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WikiLeaks: American Officials Critical of Harper


Julian Wolfe
April 29th, 2011


Americans critical of Harper
For a man who has long been known to want a close partnership with the US and American social policy to be instated to make Canada a leader rather than a “second-tier socialist country,” his American plans do not resonate well with American officials. WikiLeaks has struck again – with criticisms of a broad range of criticisms that the United States made about Stephen Harper’s governance. A picture is being painted – American officials don’t think Harper is the right leader for Canada.

International relations will always be important when it comes to the coexistence of nations and super powers, and it seems that Harper has made Canada a laughing stock in more ways than just the environment at Copenhagen.

In January 2010, the US ambassador to Canada weighed in on Harper’s ‘tough on crime’ agenda in a leaked cable stating, “”The Conservatives have used the crime agenda to great effect, making it an essential part of their “brand,” in spite of the fact that they have not actually passed most of their proposed crime and security legislation.”

When it comes to copyright legislation, Harper receives a failing grade. On February 29, 2008, the US Embassy stated, “Embassy Ottawa remains frustrated by the Government of Canada’s continuing failure to introduce — let alone pass — major copyright reform legislation that would, inter alia, implement and ratify the World Intellectual Property Organization (WIPO) Internet Treaties.”

When it comes to prorogation, the American government paid close attention. In December 2008, a cable said:

“Michäelle Jean, who returned to Ottawa on December 3, will likely be guided by custom in the present situation, although the complexities of the current impasse … mean that she may also end up establishing a new precedent for vice-regal authority.”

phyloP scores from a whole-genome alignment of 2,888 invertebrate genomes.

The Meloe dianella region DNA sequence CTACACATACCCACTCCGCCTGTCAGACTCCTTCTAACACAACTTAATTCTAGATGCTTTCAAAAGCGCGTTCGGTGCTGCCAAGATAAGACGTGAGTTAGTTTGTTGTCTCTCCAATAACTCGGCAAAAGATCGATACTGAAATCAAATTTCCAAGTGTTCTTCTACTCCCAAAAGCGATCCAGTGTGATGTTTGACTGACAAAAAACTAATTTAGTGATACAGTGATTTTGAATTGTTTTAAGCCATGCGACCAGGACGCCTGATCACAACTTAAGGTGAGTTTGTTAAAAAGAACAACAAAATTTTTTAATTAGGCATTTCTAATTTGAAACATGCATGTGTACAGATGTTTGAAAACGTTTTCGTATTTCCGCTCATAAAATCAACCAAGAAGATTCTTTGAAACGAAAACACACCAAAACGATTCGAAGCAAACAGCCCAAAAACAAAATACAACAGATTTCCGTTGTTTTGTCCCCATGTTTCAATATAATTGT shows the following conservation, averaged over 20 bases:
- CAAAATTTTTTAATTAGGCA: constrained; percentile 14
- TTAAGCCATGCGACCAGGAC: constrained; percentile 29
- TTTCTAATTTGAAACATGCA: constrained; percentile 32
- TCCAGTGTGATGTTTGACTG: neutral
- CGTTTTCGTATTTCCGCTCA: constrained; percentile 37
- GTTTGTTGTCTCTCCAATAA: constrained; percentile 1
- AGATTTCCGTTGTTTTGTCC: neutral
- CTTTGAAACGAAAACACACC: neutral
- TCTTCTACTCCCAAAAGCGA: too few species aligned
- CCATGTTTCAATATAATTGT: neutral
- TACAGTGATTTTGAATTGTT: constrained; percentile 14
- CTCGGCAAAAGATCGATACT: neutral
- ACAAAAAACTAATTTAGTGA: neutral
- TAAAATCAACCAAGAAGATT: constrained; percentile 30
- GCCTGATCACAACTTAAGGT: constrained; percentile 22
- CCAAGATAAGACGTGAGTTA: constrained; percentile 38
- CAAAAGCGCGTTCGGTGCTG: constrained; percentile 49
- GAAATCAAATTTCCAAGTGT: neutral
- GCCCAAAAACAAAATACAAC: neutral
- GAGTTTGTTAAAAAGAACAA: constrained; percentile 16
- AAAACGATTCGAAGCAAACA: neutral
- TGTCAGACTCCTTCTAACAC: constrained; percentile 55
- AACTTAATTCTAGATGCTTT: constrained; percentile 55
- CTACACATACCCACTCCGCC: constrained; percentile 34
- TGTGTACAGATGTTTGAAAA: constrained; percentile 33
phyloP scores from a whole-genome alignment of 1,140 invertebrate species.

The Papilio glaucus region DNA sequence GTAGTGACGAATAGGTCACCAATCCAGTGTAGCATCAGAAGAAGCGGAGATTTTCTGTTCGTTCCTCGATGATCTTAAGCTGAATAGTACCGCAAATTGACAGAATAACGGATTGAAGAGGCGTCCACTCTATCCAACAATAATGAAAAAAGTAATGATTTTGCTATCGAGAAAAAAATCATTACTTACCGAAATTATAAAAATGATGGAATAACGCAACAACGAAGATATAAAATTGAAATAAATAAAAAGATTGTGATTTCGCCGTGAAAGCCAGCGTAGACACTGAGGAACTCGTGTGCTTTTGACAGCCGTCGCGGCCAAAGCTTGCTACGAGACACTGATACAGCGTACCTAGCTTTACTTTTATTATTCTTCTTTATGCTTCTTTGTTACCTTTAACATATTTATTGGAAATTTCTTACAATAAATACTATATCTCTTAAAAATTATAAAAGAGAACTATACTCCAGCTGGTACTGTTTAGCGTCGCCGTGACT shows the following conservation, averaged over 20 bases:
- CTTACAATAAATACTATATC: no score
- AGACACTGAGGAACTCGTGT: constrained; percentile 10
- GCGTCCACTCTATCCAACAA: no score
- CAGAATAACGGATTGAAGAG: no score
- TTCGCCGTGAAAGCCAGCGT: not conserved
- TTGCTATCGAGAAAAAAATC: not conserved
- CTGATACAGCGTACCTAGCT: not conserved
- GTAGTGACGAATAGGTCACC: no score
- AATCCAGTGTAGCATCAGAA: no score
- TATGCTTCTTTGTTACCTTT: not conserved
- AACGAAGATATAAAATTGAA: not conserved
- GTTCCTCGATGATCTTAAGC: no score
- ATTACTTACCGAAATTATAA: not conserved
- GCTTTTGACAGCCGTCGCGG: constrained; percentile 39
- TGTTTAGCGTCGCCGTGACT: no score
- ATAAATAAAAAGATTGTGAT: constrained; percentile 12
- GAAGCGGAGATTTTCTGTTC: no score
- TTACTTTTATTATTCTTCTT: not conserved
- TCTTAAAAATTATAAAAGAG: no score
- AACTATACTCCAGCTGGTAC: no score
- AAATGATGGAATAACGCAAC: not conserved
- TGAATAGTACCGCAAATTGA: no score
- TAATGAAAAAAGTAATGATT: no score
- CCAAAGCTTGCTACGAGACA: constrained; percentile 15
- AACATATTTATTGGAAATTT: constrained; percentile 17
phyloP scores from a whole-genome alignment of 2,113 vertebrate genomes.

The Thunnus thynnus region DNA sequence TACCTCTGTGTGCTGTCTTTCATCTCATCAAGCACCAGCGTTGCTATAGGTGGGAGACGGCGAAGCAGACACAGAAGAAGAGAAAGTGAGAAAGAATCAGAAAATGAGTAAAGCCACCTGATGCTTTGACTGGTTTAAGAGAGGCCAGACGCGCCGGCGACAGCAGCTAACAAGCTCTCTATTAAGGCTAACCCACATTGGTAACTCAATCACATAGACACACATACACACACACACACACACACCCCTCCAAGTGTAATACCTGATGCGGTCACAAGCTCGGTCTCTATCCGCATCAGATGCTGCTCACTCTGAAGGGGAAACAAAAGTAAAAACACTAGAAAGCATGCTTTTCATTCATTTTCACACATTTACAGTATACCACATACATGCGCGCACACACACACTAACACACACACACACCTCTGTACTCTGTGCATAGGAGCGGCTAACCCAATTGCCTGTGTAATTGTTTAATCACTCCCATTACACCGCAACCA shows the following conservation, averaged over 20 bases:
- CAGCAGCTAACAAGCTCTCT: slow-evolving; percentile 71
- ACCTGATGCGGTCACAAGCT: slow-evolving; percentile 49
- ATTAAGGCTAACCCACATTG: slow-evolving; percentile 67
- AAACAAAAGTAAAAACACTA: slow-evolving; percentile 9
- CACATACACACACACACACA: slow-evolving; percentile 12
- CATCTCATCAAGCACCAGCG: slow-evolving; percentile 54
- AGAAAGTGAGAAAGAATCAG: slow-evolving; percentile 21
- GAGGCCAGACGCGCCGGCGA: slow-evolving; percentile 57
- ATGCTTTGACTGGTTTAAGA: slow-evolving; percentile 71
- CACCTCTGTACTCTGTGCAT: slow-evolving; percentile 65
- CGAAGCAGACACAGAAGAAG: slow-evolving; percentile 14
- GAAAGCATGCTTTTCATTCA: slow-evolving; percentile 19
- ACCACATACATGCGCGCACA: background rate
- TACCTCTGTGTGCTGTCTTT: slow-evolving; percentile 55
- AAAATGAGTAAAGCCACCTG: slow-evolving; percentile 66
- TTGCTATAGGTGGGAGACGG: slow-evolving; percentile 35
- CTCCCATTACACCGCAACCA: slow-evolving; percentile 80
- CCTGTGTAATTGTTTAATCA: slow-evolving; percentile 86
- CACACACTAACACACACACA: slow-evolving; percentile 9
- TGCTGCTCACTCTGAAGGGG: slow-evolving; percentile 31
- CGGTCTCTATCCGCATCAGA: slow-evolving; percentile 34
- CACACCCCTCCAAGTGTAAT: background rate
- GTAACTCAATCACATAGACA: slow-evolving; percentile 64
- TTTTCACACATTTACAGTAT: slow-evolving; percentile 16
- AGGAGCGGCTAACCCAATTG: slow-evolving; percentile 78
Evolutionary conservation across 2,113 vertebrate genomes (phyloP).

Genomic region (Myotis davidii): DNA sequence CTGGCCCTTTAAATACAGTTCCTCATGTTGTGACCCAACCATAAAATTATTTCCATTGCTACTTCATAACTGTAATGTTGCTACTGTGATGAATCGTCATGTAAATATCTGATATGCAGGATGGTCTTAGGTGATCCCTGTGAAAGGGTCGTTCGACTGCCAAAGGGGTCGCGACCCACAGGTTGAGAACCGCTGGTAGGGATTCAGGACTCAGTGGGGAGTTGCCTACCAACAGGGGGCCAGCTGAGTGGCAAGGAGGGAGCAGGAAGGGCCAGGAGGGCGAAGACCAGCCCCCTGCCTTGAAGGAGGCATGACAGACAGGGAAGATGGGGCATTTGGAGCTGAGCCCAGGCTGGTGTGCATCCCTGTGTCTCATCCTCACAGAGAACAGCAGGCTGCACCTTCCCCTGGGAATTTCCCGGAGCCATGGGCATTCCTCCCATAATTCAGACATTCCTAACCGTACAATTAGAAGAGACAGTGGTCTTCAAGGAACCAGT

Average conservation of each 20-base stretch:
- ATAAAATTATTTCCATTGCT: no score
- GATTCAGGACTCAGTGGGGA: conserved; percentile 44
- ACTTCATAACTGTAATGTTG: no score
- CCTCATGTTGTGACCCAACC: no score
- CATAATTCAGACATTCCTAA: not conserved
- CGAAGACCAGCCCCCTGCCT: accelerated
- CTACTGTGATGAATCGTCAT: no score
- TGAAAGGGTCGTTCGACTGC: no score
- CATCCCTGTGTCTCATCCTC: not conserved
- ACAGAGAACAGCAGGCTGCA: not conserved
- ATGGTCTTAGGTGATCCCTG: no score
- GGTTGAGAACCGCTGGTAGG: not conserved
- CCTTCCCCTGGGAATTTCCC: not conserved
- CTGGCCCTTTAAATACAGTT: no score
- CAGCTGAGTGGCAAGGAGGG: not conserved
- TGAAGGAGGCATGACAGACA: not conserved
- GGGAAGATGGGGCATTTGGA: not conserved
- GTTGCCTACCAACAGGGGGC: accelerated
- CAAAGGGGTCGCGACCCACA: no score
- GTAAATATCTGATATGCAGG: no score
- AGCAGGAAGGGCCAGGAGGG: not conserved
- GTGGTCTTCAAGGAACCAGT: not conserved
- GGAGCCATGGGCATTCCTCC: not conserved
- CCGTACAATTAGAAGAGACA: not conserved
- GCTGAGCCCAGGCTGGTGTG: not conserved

“Her primary challenge must be to act in the best interest of Canada, while preserving the non-partisan character of her office.”

When it comes to senate reform, Harper gets slammed, a report from December 2008 suggests that Harper’s appointment of senators as “a major about-face for a PM and a party that long campaigned for an elected upper chamber. The cost of the eighteen new senators also conflicts with political messaging about the need for official belt tightening.”

The Liberals also faced criticism. A leaked document from January 2010 said that at the return of the prorogation issue, the party had “a lack of energy and hands-on leadership.”

“The Liberals face a tough road ahead if they hope to beat the Conservatives in the next federal election — whether in 2010 or 2011.”

If there is but one glimmer of hope for Harper’s dream of an American Canada, it lies in his minister Lawrence Cannon – in the eyes of the US. In November 2008, an official at the US embassy suggests that Cannon is “an experienced and competent administrator who is likely to provide stability to a department that has had four ministers since the Conservatives took office in 2006.” The official also said that Cannon was “one of very few in the national Conservative caucus with experience in government.”

If it wasn’t Harper’s dismal attendance and participation at the Copenhagen summit that brought the world to tears of laughter, it is stunning to see how his attempts to follow his leader – the US – has failed him so miserably.

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